Press Releases

    DEV/2587
    11 September 2006

    Preparatory Meeting Agrees on Draft Political Declaration for High-Level Meeting Reviewing 2001 Action Programme for Least Developed Countries

    NEW YORK, 8 September (UN Headquarters) -- Just ahead of the high-level midterm comprehensive global review of the implementation of the Programme of Action for the Least Developed Countries for the Decade 2001-2010, to be held 18 and 19 September, the Preparatory Meeting of Expert today forwarded for adoption by Heads of State and Government a new political declaration.

    Without the agreed renewed political commitment to the 2001 Brussels Programme of Action, seen by many as an optimal balance between international assistance and domestic commitment to boosting the development of the world's poorest countries, the Preparatory Meeting's Chairman, Johan L. Løvald (Norway) said this morning, "We would have failed as professionals, but even more seriously, we would have failed the poor in the least developed countries."

    The Brussels Programme of Action was agreed at the third United Nations Conference on the Least Development Countries, held in Brussels, Belgium, from 14 to 20 May 2001.  It includes seven specific commitments made by the least developed countries and their development partners in such areas as mobilization of financial resources, improved governance, enhancing the role of trade in development and building human and institutional capacities.

    In the text adopted this morning, Heads of State and Government would recommit themselves to meeting the special needs of the least developed countries by making progress towards the goals of poverty eradication, peace and development through the improvement of the quality of lives of people living in those countries and the strengthening of their abilities to build a better future for themselves and develop their countries as committed to in the Programme of Action.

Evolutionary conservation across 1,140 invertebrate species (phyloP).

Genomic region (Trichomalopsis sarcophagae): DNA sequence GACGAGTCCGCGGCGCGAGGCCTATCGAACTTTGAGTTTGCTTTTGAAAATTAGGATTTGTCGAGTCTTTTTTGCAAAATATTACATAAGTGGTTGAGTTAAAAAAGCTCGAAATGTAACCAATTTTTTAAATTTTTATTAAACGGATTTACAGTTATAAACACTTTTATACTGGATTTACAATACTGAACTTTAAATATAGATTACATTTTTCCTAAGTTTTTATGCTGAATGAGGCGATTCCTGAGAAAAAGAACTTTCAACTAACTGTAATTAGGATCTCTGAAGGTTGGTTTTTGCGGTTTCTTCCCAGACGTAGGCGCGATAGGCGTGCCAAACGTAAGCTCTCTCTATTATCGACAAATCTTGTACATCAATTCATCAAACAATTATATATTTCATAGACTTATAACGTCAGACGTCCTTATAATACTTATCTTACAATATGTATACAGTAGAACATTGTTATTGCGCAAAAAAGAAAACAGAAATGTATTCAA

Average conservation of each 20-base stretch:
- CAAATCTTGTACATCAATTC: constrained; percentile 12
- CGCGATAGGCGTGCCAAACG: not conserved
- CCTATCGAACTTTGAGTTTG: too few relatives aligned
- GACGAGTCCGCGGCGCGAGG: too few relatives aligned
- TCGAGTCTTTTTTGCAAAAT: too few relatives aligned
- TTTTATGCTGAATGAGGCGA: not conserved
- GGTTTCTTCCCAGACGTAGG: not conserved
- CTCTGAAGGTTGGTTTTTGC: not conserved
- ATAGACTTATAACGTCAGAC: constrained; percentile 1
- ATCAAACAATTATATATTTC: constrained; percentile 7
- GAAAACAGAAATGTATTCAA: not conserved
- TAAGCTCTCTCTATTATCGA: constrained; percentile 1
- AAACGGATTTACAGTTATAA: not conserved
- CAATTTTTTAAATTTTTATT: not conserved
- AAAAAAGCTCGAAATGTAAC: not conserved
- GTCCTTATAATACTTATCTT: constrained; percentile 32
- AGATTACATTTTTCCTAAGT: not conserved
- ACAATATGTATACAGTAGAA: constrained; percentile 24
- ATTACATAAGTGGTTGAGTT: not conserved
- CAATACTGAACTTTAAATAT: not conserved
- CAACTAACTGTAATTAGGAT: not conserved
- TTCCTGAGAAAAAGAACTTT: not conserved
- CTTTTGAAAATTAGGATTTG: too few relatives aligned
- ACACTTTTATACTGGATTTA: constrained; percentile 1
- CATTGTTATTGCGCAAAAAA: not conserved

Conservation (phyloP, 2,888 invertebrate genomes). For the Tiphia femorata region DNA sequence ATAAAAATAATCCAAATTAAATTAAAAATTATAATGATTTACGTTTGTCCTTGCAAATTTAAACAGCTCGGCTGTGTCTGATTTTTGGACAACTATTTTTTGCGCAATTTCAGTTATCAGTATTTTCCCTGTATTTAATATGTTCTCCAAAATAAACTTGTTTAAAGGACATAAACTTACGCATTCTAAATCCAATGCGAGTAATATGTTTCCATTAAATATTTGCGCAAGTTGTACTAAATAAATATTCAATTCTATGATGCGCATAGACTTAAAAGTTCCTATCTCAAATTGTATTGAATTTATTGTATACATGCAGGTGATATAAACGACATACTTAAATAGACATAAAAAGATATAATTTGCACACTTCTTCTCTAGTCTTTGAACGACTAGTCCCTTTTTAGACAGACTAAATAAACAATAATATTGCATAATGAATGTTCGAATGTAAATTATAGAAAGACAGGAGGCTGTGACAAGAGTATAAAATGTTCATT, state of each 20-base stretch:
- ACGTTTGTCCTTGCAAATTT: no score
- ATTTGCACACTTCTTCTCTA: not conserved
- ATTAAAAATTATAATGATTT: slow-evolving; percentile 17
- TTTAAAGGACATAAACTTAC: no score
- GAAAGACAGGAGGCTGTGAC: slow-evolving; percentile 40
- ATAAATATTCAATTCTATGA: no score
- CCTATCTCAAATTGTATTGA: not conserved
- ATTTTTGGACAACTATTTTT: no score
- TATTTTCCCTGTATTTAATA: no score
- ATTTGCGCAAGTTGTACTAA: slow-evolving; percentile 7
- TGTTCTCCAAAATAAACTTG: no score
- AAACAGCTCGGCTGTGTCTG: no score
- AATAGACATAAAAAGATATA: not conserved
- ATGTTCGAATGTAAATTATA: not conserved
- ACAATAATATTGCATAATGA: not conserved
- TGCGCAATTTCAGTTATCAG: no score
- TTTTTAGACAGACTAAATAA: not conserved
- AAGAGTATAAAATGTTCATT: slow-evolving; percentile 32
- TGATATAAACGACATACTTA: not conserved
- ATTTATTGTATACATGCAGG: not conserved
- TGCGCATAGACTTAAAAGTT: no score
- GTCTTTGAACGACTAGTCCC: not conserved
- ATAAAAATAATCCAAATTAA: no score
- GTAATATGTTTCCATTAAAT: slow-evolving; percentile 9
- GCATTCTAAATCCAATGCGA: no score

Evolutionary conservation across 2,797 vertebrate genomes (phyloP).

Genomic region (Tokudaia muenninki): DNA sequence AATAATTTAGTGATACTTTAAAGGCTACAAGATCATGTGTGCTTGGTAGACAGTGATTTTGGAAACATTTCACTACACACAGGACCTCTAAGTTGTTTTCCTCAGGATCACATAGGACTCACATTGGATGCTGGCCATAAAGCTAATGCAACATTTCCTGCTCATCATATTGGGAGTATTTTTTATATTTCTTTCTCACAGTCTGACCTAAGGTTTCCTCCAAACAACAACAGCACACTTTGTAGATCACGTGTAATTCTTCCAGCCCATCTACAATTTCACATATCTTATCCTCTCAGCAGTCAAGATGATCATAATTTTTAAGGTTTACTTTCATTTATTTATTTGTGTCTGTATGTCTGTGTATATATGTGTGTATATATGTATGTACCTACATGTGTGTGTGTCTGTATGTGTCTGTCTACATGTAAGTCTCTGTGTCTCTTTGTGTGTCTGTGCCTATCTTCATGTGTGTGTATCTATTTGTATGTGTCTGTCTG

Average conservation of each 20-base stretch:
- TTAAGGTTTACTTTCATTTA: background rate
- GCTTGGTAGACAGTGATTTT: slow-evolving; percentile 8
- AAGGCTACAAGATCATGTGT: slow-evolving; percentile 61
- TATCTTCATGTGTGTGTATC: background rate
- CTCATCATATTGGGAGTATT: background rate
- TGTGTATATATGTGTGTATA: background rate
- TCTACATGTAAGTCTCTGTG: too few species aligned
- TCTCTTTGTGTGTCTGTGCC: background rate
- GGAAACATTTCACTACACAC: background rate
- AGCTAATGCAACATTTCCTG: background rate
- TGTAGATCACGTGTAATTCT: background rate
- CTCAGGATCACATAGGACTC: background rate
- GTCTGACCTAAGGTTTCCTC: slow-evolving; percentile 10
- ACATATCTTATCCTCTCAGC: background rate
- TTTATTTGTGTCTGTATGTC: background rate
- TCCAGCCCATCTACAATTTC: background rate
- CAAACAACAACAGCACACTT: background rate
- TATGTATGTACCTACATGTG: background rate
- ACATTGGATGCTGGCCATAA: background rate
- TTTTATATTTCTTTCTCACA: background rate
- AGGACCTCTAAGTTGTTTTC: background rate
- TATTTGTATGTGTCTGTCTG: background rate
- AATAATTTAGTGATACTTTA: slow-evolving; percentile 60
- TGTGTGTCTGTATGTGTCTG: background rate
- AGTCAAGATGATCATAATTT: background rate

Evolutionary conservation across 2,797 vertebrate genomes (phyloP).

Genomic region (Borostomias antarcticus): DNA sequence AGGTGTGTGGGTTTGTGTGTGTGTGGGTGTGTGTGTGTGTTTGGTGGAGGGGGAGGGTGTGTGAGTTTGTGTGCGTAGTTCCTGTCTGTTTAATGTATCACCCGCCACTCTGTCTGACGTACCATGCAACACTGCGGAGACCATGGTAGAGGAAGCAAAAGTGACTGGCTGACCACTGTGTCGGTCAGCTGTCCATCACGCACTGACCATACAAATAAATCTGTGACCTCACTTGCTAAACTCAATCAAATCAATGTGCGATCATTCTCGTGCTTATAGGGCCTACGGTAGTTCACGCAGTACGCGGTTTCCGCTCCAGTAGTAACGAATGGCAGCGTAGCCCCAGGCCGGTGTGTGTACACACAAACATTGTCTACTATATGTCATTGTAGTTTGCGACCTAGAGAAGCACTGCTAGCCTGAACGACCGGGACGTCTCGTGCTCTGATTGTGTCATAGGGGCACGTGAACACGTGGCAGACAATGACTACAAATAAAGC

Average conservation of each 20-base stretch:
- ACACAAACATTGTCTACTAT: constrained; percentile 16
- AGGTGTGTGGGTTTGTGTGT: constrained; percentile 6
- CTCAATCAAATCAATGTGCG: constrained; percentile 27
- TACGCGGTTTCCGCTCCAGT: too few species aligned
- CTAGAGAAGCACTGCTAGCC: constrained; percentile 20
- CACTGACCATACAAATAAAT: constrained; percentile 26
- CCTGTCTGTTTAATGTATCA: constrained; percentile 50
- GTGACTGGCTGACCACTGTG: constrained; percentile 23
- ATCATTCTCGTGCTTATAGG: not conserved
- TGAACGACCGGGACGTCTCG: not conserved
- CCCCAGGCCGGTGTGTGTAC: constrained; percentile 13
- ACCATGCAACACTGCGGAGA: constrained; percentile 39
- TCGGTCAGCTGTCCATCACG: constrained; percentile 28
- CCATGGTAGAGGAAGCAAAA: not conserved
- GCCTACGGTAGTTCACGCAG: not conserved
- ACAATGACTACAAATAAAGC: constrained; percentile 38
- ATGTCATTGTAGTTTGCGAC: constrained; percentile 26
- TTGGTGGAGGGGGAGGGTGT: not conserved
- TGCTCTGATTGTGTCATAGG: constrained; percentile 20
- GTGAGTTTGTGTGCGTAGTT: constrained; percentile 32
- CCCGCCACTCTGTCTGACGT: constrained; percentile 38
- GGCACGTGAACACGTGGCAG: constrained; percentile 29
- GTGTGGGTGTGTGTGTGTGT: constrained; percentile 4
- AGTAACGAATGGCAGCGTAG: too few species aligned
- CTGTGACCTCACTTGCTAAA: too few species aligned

Governments would reaffirm that the Programme of Action constituted a fundamental framework for a strong global partnership and note that, since its adoption, some progress had been registered in its implementation, but they would stress that, given the current trends, many least developed countries were unlikely to achieve the goals and objectives set out in the Programme.

    They would acknowledge that more needed to be done to implement the Programme, particularly in the area of poverty eradication, and recognize the importance of achieving the Programme's goals and targets in a timely manner.  In that regard, the Governments would welcome the elaboration of the Cotonou Strategy for the further implementation of the Programme as a least developed countries-led and owned initiative (for more details about that strategy, adopted in Benin in June, see document A/61/117).

    The international community first recognized the existence of a category of countries whose distinctness lay, not only in the profound poverty of their people, but also in the weakness of their economic, institutional and human resources, often compounded by geophysical handicaps.  Currently, 50 countries are on the United Nations list.  Those countries have been deemed to be ill-equipped to develop their domestic economies and to ensure an adequate standard of living for their populations.  Their economies are also acutely vulnerable to external shocks or natural disasters.  The group thus constitutes the weakest segment of the world community.  Thus, their economic and social development represents a major challenge for themselves, as well as for their development partners.

    Serving as Rapporteur this week during preparations in the working group for the high-level meeting was Raja Nushirwan Zainal Abidin (Malaysia).

    The High Representative of the Secretary-General for the Least Developed Countries, Landlocked Developing Countries and Small Island Developing States, Anwarul K. Chowdhury, said he hoped that the declaration would boost the efforts of those countries and their development partners in implementing the Brussels Programme.  Appreciation for the consensus adoption of the text was expressed by speakers from Benin, on behalf of the "Group of 77" developing countries and China; Finland, on behalf of the European Union; Canada; and the Russian Federation.

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